Updated from 4:31 p.m. EST to provide executive comments regarding third-quarter guidance.
NEW YORK (
) -- Shares of
tumbled in extended trading on Tuesday after the company reported disappointing quarterly results.
The database giant reported non-GAAP earnings $2.8 billion, or 54 cents per share, for its fiscal second quarter ended Nov. 30 on revenue of $8.8 billion, below the average estimate of analysts polled by
for earnings of 57 cents a share in the three-month period on revenue of $9.23 billion.
Oracle posted its second-quarter numbers after market close on Tuesday.
Software revenue rose 7% year-over-year to $6.03 billion, but Oracle reported a decline of 10% in revenue from hardware systems products and support to $1.58 billion from a total of $1.75 billion last year. Services revenue was flat at $1.18 billion.
For the third quarter, Oracle said it expects total revenues to be up 3%-7% year-over-year in constant currency, and 1%-5% in U.S. dollars. Further breaking that down, it expects new software license revenue to be up 2%-12% on a constant currency basis, and flat to up 10% in U.S. dollars. It also expects hardware product revenue to decline between 4 and 14% on a constant currency basis and between 5% to 15% in U.S. dollars.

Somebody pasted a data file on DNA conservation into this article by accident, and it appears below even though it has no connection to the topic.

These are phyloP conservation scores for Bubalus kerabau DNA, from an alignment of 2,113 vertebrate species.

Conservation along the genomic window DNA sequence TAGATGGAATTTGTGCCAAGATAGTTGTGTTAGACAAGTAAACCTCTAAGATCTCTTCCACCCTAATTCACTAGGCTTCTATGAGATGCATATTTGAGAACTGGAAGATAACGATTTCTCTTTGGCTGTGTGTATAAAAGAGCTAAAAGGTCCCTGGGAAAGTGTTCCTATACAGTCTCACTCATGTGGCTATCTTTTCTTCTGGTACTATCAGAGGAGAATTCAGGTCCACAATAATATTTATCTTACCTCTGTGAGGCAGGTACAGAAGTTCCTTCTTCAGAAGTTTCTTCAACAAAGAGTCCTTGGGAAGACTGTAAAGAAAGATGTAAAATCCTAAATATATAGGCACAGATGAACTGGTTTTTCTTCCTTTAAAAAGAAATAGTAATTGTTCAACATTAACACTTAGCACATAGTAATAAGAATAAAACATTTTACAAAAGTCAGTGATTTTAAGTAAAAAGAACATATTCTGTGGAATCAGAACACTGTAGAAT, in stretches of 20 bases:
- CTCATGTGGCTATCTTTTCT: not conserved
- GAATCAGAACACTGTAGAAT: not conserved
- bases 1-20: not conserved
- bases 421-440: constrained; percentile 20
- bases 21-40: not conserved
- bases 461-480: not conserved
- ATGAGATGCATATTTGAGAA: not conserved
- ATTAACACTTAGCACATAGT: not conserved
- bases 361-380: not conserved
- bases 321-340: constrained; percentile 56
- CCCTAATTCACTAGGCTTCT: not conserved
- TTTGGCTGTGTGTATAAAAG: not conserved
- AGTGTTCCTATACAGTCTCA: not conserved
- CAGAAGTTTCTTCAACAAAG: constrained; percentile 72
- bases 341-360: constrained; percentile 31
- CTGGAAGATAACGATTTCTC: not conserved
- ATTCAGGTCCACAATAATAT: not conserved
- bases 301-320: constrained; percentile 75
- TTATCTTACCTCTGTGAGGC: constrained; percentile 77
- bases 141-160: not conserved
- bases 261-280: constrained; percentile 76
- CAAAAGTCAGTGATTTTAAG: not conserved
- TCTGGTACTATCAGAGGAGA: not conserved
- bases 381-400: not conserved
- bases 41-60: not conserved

The company expects adjusted earnings of 56 to 59 cents per share in its fiscal third quarter, or 55 to 58 cents per share in U.S. dollars. The current average analysts' view is for earnings of 58 cents per share in the February-ending quarter.
Oracle said it saw an increase in additional approvals for expected deals in the last few days of the quarter, but added that it now has operating metrics in place to handle potential delays. CFO Safra Catz said that she does not expect the third quarter to be a repeat of this. The company is not seeing a slowdown in European sales, but just an increase in approval processes.
"Sales of our engineered systems accelerated in Q2," said Larry Ellison, Oracle's CEO, in the press release. "Exadata growth was well over 100% compared to last year, and Exalogic grew more than 100% on a sequential basis." Ellison noted Oracle sold over 200 Exadata and Exalogic systems during the quarter. In the third quarter it plans to sell over 300, and 400 in the fourth quarter, which would represent $1 billion in revenues.
Some key Exalogic customers in the second quarter were the University of Melbourne, the FDA and Amway. Ellison also noted that a "very large American smartphone maker has over 30 Exadata systems and a large European bank has 24 Exadata systems." The company said that Exalogic is running faster than Exadata in terms of demand.
Oracle had $31 billion in cash and marketable securities as of the end of the second quarter. It also purchased $1 billion worth of stock during the quarter. The board of directors authorized an additional $5 billion share buyback program, and announced a a quarterly dividend of 6 cents per share, payable to shareholders as of January 11, 2012.
Shares were sharply lower in late trades, down 9.5% to $26.50 on volume of more than 5.92 million, according to
Written by Chris Ciaccia in New York
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